I've been reading The Eye's Mind: Bridget Riley, Collected Writings 1965-2009 with great pleasure recently, in particular her essay "The Pleasures of Sight," from which I excerpt here:
. . . whatever the occasion might be, the pleasures of sight have one characteristic in common — they take you by surprise. They are sudden, swift and unexpected. If one tries to prolong them, recapture them or bring them about wilfully their purity and freshness is lost. They are essentially enigmatic and elusive. One can stare at a landscape, for example, which a moment ago seemed vibrant and find it inert and dull — so one cannot say that this lively quality of sight is simply ‘out there in nature’, or easily available to be commanded as wished. Nor is it a state of mind which, once acquired, can bend the most stubborn and unrewarding aspect of external reality to its own purposes. It is neither the one nor the other but a perfect balance between the two, between the inner and the outer. This balance is a sort of convergence which releases a particular alchemy, momentarily turning the commonplace into the ravishing.
Naturally, as a child one is more open to such experiences. When one gets older these tend to take place less often — that is they seldom appear any longer as pure revelations. But this does not mean that one has come to see things as they really are or any more truthfully. The damage is mostly done by the daily round with its heavy load of pressures and preoccupations which comes between, like a plate glass window, and through which one can certainly see but through which no vision can penetrate.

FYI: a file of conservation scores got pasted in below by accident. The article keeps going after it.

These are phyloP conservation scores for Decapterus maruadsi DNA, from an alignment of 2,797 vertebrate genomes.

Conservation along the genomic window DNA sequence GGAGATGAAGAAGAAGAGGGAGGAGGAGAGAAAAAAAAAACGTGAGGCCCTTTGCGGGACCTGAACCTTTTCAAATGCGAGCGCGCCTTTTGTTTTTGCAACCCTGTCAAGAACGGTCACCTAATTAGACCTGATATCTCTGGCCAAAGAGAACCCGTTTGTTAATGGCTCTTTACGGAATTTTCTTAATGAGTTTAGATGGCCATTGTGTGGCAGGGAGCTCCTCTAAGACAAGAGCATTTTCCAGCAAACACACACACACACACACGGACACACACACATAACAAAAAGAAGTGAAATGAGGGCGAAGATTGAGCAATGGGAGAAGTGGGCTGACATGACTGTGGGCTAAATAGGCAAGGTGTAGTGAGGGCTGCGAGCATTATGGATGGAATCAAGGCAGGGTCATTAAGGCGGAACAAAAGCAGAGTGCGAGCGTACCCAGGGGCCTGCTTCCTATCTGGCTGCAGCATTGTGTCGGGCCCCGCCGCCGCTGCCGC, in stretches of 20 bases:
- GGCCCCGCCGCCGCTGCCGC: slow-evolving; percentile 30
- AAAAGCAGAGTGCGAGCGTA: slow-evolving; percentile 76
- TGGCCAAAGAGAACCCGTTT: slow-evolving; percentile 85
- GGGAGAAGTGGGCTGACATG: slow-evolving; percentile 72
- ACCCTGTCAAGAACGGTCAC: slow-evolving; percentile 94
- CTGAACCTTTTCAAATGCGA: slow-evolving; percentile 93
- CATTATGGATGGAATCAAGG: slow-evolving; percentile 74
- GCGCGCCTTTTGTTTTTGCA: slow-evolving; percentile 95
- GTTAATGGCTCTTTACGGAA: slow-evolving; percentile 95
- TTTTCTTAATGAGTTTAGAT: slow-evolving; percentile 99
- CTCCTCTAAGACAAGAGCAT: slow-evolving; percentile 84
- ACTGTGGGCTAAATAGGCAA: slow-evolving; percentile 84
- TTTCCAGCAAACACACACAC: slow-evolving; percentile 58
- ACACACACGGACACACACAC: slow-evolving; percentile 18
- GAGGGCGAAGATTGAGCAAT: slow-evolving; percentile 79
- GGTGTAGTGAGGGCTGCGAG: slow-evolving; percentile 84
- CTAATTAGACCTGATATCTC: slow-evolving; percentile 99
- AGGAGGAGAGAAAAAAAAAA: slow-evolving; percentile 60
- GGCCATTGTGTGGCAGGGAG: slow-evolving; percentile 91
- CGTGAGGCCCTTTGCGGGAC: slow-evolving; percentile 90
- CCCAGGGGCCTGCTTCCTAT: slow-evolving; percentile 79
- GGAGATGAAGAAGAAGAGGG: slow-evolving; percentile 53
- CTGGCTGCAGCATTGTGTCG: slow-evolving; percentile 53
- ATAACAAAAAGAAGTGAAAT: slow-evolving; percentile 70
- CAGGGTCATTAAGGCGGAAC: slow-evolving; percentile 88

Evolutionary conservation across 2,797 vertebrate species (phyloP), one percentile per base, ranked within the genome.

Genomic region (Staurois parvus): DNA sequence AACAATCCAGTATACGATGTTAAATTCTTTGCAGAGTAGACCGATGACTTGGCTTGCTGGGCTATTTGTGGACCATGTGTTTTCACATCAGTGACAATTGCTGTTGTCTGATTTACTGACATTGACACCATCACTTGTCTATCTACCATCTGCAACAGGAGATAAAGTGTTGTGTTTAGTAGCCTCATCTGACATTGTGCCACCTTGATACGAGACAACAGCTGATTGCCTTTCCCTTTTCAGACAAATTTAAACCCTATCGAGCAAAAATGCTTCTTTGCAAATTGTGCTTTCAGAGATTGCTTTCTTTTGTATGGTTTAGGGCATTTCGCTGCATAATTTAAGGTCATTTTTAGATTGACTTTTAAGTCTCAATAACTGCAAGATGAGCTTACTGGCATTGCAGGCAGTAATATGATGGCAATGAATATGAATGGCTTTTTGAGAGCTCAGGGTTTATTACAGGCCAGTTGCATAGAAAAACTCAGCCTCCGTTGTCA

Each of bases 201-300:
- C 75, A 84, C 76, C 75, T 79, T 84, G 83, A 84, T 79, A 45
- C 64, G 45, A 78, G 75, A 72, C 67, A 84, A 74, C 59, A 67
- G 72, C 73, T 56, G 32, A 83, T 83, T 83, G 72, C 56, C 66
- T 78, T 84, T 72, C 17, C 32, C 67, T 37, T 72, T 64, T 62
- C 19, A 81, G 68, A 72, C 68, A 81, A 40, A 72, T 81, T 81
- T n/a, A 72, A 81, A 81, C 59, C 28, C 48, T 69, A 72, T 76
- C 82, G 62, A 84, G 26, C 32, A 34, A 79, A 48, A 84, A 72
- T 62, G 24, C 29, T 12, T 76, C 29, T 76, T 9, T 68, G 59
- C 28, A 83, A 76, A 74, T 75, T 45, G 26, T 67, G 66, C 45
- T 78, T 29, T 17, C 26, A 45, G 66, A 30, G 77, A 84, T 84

It seems to me that as an artist one’s work lies here. I realised partly through my own experience and partly through the great masters of Modern art that it was not the actual sea, the individual rocks or valleys in themselves which constituted the essence of vision but that they were agents of a greater reality, of the bridge which sight throws from our innermost heart to the furthest extension of that which surrounds us.
I discovered that I was painting in order to ‘make visible’. On one hand I had to make something which had this essential quality of precipitating itself as ‘surprise’ and, simultaneously, there was no way of knowing with what one was dealing until it existed; so that in order to see one had to paint and through that activity found what could be seen.